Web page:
Louisiana Purchase through Early Statehood, 1803 through 1860
By the time the United States took possession of what is now Arkansas in 1804 as part of the Louisiana Purchase, the Native American population had been diminished due to disease and conflict, and there were few European-born inhabitants in the area. However, the population soon exploded as white Americans from the east and the north sought out the potential of the frontier (some bringing their slaves with them). It was during these days of its territorial period and early in its statehood that Arkansas acquired a reputation as a violent and lawless place run by a handful of crooked men, even as talented and industrious individuals such as William E. Woodruff and Albert Pike settled in Arkansas. Also during this period, Arkansas became the frontier of the cotton kingdom of the South, and as these cotton plantations depended upon the labor of enslaved blacks, the state’s place in the Union would be called into question.
Civil War through Reconstruction, 1861 through 1874
By February 1, 1861, seven Deep South states had seceded from the United States and formed the Confederate States of America, but Arkansas did not secede until May 1861. Though most Arkansans supported secession, a significant number, especially in the north-central region of the state, opposed it and resisted Confederate authority. The first full year of war seriously disrupted life in the state, especially after Union victories at Pea Ridge and Prairie Grove, and after Little Rock itself fell in September 1863. Arkansas was readmitted to the Union in 1868 with Republicans in charge of all levels of government. Reconstruction provided the state’s former slaves their first real political power, and many African Americans rose to high positions of authority within state government and civic organizations. However, resistance to these reforms resulted in a violent insurgency led by the Ku Klux Klan. Ultimately, the promise of Reconstruction faded with the 1872 election of Elisha Baxter as governor; though he was briefly deposed during the Brooks-Baxter War of 1874, his governorship heralded the return to power of the antebellum elites and the Democratic Party.
Post Reconstruction through the Gilded Age, 1875 through 1900
Arkansas was late in joining the “New South,” with its emphasis upon manufacturing rather than traditional agriculture, but it did eventually work at shifting gears that direction. By the end of Reconstruction, railroads connected many Arkansas cities to major cities of the South and beyond, opening up markets for Arkansas goods and allowing for the exploitation of the state’s natural resources, just as they brought new manufactured goods into Arkansas. The timber and mining industries thrived, while farmers, now competing with farmers across the nation, suffered a decline in prices. In response, real threats to the Gilded Age Democratic hegemony emerged in the form of the Greenback Party and the Agricultural Wheel, which capitalized on farmers’ discontent with governmental policies. To combat this new threat, the Democratic-controlled state legislature passed a number of laws that essentially stripped the supporters of these movements of the right to vote. Those in control brought about a new era of legal and social segregation to prevent a rising black middle class from achieving its share of influence.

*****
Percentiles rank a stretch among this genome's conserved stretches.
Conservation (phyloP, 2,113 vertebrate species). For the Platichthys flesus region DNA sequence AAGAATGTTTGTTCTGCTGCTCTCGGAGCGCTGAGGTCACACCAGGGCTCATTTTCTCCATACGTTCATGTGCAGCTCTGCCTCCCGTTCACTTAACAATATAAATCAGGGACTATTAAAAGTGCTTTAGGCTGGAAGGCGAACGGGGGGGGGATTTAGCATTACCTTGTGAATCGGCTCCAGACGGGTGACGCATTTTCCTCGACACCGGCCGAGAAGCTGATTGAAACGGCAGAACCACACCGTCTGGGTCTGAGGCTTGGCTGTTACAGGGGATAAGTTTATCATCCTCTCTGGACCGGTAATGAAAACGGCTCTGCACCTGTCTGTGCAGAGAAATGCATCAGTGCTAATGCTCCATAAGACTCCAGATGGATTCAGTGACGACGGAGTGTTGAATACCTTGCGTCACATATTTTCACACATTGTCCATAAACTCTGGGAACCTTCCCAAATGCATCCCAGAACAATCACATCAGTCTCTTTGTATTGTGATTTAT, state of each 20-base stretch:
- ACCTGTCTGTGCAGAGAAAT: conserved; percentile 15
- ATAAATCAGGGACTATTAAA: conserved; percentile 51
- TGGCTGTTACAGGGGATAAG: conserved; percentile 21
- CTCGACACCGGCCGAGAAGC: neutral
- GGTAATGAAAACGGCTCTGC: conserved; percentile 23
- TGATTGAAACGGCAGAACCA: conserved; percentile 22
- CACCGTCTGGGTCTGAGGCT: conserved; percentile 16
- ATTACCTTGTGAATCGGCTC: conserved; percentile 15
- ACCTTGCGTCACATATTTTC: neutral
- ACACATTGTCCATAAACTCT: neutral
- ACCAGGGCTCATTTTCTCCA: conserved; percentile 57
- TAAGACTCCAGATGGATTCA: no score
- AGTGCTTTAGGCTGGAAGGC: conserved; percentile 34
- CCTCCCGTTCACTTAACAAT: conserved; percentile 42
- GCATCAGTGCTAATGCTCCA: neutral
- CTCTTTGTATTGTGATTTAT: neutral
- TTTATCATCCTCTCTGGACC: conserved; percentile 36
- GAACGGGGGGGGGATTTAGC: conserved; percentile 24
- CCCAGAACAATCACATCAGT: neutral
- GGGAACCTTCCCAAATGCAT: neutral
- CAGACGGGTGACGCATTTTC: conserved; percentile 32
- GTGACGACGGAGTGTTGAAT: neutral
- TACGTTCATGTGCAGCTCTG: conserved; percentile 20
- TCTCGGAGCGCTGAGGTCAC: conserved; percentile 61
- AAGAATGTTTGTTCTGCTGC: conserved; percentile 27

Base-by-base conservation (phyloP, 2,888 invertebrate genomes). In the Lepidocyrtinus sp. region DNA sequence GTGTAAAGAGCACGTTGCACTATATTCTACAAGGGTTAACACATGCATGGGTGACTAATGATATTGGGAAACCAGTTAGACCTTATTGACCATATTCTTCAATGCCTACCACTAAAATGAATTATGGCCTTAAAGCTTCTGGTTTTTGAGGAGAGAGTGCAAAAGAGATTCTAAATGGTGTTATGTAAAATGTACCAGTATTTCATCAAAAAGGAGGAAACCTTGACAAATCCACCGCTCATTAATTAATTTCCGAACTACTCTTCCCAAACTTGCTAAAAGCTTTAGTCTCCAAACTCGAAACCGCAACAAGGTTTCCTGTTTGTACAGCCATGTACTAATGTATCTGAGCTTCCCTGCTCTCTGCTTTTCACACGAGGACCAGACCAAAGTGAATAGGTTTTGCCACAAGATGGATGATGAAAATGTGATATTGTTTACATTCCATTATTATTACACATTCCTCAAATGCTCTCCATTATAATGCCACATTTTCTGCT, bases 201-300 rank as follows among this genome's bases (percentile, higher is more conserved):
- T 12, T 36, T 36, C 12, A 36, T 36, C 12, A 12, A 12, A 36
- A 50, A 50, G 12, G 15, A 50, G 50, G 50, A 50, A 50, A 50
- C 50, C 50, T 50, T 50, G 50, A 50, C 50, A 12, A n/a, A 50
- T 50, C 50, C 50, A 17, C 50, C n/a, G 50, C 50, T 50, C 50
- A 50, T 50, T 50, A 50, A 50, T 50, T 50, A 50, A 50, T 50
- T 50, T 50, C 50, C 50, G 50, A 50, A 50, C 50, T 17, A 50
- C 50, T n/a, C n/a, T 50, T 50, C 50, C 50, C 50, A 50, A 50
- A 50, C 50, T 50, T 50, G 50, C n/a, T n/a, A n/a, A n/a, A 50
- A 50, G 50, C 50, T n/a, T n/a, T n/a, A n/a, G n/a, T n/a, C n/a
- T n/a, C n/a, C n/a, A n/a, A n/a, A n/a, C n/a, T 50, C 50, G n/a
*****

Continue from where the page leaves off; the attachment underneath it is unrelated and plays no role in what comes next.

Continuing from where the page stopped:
Early Twentieth Century, 1901 through 1940
The early twentieth century was a time of increasing progressivism for Arkansas. The Woman’s Christian Temperance Union worked to get a prohibition measure passed in 1917. That same year, the state legislature voted to let women participate in the Democratic primary, making Arkansas the second state in the Union to approve women's suffrage. The state began reforming its education system and, during the tenure of Governor George Donaghey, established four agricultural schools that eventually became universities. All was not bright, however. White rioters in Harrison (Boone County) drove African Americans out of town, and white planters and soldiers murdered an unknown number, possibly hundreds, of black sharecroppers and tenant farmers in Elaine (Phillips County). The Flood of 1927 brought ruination to much of the Delta farmland, creating a situation that the subsequent Great Depression only exacerbated. However, from this milieu of oppression and poverty arose the integrated Southern Tenant Farmers’ Union, which, despite being short-lived, foreshadowed the modern civil rights movement.